What the eCommerce War Between Amazon and Walmart means for CPG Brands

Posted on April 11, 2019

Much has been written about the retail apocalypse.  The dramatic shift towards ecommerce has caused the demise of several retail stalwarts, and the war for retail supremacy between Walmart and Amazon has thrown considerable fuel on this fire.

While this culling of retailers is indeed interesting, I believe the more interesting consequence of Walmart’s war with Amazon is a different wave of casualties.  CPG Brands that rely on these retailers as their main source of distribution are in eminent danger.  In the coming months, this danger to suppliers will intensify rapidly.

Saying this in Northwest Arkansas, my hometown, is sacrilege.  But the writing is on the wall:

Amazon and Walmart have fired a full-frontal assault on their suppliers.

Amazon has been particularly ruthless in this action. The company is using their treasure-trove of purchasing data to build knockoffs of their suppliers’ best sellers.

  1. Vendor product makes a large number of sales.
  2. Create a knock-off product.  
  3. Bump knock-off product to top of search results.  
  4. Profit and repeat.

The tweet below by Jason Del Ray is the perfect example of Amazon’s ruthlessness.  On a Glad branded product page, Amazon pushes their own Solimo brand of trash bags HARD:

cpg

The antitrust mongers are sounding the alarms. Unfortunately for the suppliers, it’s not antitrust, it’s simply good business. Well, at least if you adhere to the classical, long-held opinion first espoused by Robert Bork that antitrust laws are designed to protect the consumer, not to stifle competition or protect competitors.

The consumer saves with Amazon’s strategy. Brands? You’re screwed.

In addition to their hugely popular Amazon Basics, similar to Walmart’s Member’s Mark, Sam’s Choice, etc., Amazon is creating incredibly valuable brands. At last count, they’ve created well over 100 of these brands. These high-margin, owned brands are gradually stealing virtual shelf space on Amazon.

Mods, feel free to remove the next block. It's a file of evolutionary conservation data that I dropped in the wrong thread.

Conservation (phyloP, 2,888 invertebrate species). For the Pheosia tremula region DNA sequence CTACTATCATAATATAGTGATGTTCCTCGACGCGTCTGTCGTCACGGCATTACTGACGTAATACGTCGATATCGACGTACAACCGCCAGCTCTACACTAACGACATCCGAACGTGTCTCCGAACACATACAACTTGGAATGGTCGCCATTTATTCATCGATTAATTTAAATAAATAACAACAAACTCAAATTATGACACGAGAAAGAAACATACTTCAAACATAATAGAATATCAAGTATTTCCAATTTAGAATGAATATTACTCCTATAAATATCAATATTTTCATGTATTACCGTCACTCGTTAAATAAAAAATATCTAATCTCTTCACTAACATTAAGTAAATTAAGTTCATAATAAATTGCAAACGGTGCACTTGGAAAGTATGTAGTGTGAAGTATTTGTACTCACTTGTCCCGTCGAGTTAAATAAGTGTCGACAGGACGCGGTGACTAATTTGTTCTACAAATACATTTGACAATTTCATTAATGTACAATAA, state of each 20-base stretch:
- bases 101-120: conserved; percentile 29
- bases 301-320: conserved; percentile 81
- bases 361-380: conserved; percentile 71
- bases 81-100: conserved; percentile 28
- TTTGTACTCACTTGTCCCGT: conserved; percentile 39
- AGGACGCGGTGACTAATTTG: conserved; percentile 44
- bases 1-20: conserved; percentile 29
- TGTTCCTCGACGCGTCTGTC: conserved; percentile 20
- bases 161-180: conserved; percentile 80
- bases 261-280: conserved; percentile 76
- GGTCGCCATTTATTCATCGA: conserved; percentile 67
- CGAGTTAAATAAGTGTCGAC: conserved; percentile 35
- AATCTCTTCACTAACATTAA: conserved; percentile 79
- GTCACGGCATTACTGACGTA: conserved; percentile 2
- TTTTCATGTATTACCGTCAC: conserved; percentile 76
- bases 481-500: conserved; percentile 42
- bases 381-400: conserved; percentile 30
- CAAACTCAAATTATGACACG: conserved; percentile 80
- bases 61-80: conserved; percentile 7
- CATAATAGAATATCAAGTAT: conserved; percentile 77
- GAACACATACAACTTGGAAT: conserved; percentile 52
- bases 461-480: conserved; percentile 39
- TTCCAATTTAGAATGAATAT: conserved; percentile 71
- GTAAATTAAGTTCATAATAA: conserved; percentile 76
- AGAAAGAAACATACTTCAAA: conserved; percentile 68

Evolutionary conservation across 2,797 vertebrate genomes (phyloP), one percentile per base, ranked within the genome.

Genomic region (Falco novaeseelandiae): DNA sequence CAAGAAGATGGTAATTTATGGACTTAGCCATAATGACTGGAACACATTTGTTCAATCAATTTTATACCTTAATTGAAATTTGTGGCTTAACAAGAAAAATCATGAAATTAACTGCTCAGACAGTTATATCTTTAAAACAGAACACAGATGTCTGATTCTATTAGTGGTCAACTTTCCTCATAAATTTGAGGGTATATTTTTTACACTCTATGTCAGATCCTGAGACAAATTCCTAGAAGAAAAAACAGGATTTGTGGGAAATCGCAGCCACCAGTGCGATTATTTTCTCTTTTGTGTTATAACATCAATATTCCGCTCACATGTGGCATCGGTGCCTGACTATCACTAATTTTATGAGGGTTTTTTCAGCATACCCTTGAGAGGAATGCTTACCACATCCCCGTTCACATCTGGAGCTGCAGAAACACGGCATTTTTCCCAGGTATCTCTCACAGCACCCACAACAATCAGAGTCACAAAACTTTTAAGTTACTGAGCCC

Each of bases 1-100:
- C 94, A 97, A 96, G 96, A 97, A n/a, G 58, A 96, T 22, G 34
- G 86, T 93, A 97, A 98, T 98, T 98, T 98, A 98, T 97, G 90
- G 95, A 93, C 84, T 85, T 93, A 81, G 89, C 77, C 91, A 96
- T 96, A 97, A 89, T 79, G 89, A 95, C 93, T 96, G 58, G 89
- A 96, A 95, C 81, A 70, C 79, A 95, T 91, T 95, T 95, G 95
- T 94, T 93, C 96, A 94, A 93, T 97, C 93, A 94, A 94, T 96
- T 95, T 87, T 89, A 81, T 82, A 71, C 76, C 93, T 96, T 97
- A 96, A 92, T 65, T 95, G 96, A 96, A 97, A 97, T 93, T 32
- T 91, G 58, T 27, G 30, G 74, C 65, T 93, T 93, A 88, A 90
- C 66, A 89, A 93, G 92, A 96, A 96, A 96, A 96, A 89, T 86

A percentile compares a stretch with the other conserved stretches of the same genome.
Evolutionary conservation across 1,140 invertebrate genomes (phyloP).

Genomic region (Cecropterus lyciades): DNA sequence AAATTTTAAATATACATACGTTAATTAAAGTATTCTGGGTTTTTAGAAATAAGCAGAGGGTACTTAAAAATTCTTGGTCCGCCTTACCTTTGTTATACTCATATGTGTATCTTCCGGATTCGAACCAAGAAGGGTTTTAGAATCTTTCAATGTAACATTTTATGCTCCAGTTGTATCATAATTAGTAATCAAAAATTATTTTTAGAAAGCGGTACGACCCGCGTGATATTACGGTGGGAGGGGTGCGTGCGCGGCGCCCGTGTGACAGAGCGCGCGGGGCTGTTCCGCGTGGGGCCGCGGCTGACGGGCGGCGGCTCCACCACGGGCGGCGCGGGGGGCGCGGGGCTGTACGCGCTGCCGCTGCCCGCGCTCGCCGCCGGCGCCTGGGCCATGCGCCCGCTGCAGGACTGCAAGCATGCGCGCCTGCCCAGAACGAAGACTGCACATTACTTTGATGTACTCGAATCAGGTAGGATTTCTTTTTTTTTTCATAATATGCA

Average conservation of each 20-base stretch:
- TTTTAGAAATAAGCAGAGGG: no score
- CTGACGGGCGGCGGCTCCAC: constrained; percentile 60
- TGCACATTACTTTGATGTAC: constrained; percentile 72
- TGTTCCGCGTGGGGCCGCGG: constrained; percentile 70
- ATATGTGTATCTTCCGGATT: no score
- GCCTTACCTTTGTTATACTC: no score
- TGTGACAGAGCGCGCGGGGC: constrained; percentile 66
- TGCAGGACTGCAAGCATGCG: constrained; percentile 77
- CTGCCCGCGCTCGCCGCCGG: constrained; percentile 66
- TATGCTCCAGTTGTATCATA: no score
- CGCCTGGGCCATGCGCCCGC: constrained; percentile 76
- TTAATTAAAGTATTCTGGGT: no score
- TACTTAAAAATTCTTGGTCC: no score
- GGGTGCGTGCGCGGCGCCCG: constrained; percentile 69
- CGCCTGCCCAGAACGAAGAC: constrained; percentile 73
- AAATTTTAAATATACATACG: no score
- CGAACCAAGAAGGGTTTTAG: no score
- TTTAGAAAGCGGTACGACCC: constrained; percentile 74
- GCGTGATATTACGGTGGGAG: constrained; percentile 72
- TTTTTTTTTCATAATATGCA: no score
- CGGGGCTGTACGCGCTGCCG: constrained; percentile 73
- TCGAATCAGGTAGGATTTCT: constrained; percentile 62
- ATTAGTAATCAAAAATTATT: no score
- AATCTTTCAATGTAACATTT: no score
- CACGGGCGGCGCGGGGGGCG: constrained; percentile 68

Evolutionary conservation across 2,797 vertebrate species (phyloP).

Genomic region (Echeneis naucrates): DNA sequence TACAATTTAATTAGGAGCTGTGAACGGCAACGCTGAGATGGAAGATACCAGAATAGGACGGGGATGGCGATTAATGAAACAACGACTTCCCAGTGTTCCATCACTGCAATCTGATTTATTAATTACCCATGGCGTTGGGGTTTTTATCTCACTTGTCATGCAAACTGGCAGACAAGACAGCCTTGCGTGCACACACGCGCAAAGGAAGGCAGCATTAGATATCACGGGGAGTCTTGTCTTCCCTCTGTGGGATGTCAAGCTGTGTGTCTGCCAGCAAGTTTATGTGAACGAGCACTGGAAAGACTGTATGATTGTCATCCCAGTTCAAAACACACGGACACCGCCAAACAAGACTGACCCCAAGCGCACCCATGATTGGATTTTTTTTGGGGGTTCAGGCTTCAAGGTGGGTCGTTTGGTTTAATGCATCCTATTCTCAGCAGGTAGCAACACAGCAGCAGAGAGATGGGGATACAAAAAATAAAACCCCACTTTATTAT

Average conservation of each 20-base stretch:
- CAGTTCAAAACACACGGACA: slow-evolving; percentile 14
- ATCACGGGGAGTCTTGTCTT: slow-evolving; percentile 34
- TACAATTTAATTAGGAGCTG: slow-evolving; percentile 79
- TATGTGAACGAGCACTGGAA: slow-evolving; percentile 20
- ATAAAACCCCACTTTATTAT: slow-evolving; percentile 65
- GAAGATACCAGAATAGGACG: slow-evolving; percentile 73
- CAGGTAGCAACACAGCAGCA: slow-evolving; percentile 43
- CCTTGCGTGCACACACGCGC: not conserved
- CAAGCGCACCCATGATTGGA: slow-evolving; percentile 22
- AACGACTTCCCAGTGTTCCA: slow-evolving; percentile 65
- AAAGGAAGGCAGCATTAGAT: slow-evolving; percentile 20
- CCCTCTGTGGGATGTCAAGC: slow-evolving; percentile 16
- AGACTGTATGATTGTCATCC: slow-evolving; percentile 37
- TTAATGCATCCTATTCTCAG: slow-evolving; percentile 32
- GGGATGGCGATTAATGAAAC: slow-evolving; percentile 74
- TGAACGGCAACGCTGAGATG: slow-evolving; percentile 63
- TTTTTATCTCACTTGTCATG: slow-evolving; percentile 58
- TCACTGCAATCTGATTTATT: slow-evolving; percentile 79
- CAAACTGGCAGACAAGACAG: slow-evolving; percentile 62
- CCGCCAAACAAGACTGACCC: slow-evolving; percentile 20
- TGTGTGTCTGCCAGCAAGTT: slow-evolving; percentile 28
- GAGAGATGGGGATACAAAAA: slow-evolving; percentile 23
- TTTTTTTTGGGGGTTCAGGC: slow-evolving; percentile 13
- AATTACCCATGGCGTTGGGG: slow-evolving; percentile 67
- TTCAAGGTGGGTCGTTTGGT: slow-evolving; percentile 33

This strategy is working incredibly well for Amazon, so of course Walmart is going to pursue a similar strategy.  In this effort, Walmart’s $3.2 billion dollar acquihire of Marc Lore’s Jet.com team is paying major dividends.  His team has taken the effort to an even higher level.

As an example, take Walmart’s Allswell Home brand. This is a vast departure from past private label forays. It’s fantastically done, and has its own team led by Arlyn Davich, a successful startup entrepreneur who serves as President.  While the brand launched in 2018, most of the world first heard of Allswell after a well-executed PR stunt revolving around a $100,000 tiny home

While Allswell is their first homegrown digitally-native brand, it certainly won’t be Walmart’s last. The have an entire team dedicated to launching “dozens of direct to consumer brands.” These brands are not simply off-brand private labels, but real, valuable brands with their own direct-to-consumer websites, slick imagery, and killer branding. 

To help launch these brands, Walmart has quietly hired an incredible team of direct to consumer eCommerce merchants.  These merchants include Bonobos CEO Andy Dunn, the father of the “digital native vertical brand” movement, and Jet’s CCO David Echegoyen.  Dunn was the CEO of Bonobos, which Walmart purchased for $310 million.  Echegoyen was CMO at my previous company, where his brand-building ability (coupled with some incredible customer acquisition tactics) allowed us to scale to ~$100 million annual revenue in under a year!

Wondering how a CPG brand can survive this all-out war between Amazon and Walmart?  It’s simple. Develop a powerful direct-to-consumer channel yourself.  

For a playbook, look no further than brands like Dollar Shave Club, Warby Parker, Harry’s, Honest Company, All Birds, Quip, and Glossier. Each of these brands are less than a decade old, each is worth more than or climbing towards one billion dollar valuations, and NONE of them rely on Amazon or Walmart for distribution.  Rather than being Walmart or Amazon’s pawn, they’ve built their own direct to consumer distribution channel. This process starts with a stunning online experience, is supplemented by scalable customer acquisition channels like Google and Facebook, and ends with building a direct relationship between the brand and the consumer.

I believe so strongly in the direct to consumer eCommerce strategy, I’m building Engine, a powerful eCommerce platform designed to build and grow brands in Amazon and Walmart’s world. Over our team’s 24 year history in eCommerce, we’ve generated nearly half a billion dollars in online sales, all driven by our own proprietary software and customer revenue optimization strategies.

If you are running a CPG brand and find that these words resonate, drop me a line. I’d love to discuss your strategy surrounding this opportunity. If you’re in NW Arkansas, I’m always in the mood for a cup of coffee.

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